pipelines, an emir, no parliament and lots of Sharia law. We can live with
that." US policy began to change only when feminists and greens started 
campaigning against both Unocal's plans and the government's covert 
backing for Kabul.

Even so, as a transcript of a congress hearing now circulating among war 
resisters shows, Unocal failed to get the message. In February 1998, John 
Maresca, its head of international relations, told representatives that 
the growth in demand for energy in Asia and sanctions against Iran 
determined that Afghanistan remained "the only other possible route" for 
Caspian oil. The company, once the Afghan government was recognised by 
foreign diplomats and banks, still hoped to build a 1,000-mile pipeline, 
which would carry a million barrels a day. Only in December 1998, four 
months after the embassy bombings in east Africa, did Unocal drop its 

But Afghanistan's strategic importance has not changed. In September, a 
few days before the attack on New York, the US energy information 
administration reported that "Afghanistan's significance from an energy 
standpoint stems from its geographical position as a potential transit 
route for oil and natural gas exports from central Asia to the Arabian sea.
This potential includes the possible construction of oil and natural gas
export pipelines through Afghanistan". Given that the US government is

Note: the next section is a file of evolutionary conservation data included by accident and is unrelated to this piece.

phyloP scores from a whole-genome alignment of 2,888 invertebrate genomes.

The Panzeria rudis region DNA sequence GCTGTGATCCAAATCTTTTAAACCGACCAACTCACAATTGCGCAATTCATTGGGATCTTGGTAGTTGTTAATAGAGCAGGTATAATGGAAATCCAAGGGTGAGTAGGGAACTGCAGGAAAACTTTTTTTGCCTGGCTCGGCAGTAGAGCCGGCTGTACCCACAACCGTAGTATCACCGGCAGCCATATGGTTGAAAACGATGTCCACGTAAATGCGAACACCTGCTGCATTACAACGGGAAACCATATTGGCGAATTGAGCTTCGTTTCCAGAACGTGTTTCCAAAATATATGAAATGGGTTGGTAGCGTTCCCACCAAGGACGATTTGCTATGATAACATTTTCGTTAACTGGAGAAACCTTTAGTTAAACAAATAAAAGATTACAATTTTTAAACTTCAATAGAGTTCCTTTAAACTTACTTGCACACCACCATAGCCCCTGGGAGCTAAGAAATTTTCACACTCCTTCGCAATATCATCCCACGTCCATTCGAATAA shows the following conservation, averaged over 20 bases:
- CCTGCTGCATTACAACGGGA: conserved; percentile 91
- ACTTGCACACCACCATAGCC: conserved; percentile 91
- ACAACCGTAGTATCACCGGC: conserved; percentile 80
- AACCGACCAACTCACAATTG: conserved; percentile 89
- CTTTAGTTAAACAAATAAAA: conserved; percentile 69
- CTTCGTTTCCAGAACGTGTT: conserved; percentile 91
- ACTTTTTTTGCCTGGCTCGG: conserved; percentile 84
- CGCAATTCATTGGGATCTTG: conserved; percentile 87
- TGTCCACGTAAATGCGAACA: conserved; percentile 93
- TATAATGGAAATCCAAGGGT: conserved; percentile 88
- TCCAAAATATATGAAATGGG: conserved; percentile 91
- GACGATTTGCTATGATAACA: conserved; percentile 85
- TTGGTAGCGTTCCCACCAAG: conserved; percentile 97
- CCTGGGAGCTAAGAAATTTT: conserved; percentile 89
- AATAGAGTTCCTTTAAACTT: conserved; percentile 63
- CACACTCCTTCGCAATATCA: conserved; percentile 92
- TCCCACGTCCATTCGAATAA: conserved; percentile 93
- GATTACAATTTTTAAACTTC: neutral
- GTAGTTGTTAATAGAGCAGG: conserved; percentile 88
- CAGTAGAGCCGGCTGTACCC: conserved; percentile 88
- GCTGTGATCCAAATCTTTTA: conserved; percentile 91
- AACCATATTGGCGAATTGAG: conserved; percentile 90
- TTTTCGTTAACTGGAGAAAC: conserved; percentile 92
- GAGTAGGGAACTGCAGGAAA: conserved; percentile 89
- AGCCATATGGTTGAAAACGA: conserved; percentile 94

dominated by former oil industry executives, we would be foolish to 
suppose that such plans no longer figure in its strategic thinking. As the
researcher Keith Fisher has pointed out, the possible economic outcomes of 
the war in Afghanistan mirror the possible economic outcomes of the war in
the Balkans, where the development of "Corridor 8", an economic zone built 
around a pipeline carrying oil and gas from the Caspian to Europe, is a 
critical allied concern.

American foreign policy is governed by the doctrine of "full-spectrum 
dominance", which means that the US should control military, economic and 
political development worldwide. China has responded by seeking to expand 
its interests in central Asia. The defence white paper Beijing published 
last year argued that "China's fundamental interests lie in ... the 
establishment and maintenance of a new regional security order". In June, 
China and Russia pulled four central Asian republics into a "Shanghai 
cooperation organisation". Its purpose, according to Jiang Zemin, is to
"foster world multi-polarisation", by which he means contesting US 
full-spectrum dominance.

If the US succeeds in overthrowing the Taliban and replacing them with a 
stable and grateful pro-western government and if the US then binds the 
economies of central Asia to that of its ally Pakistan, it will have 
crushed not only terrorism, but also the growing ambitions of both Russia 
and China. Afghanistan, as ever, is the key to the western domination of 

We have argued on these pages about whether terrorism is likely to be 
deterred or encouraged by the invasion of Afghanistan, or whether the 
plight of the starving there will be relieved or exacerbated by attempts 
to destroy the Taliban. But neither of these considerations describes the 
full scope and purpose of this war. As John Flynn wrote in 1944: "The 
enemy aggressor is always pursuing a course of larceny, murder, rapine and
barbarism. We are always moving forward with high mission, a destiny 
imposed by the Deity to regenerate our victims while incidentally 
capturing their markets, to civilise savage and senile and paranoid 
peoples while blundering accidentally into their oil wells." I believe 
that the US government is genuine in its attempt to stamp out terrorism by
military force in Afghanistan, however misguided that may be. But we would 
be naive to believe that this is all it is doing.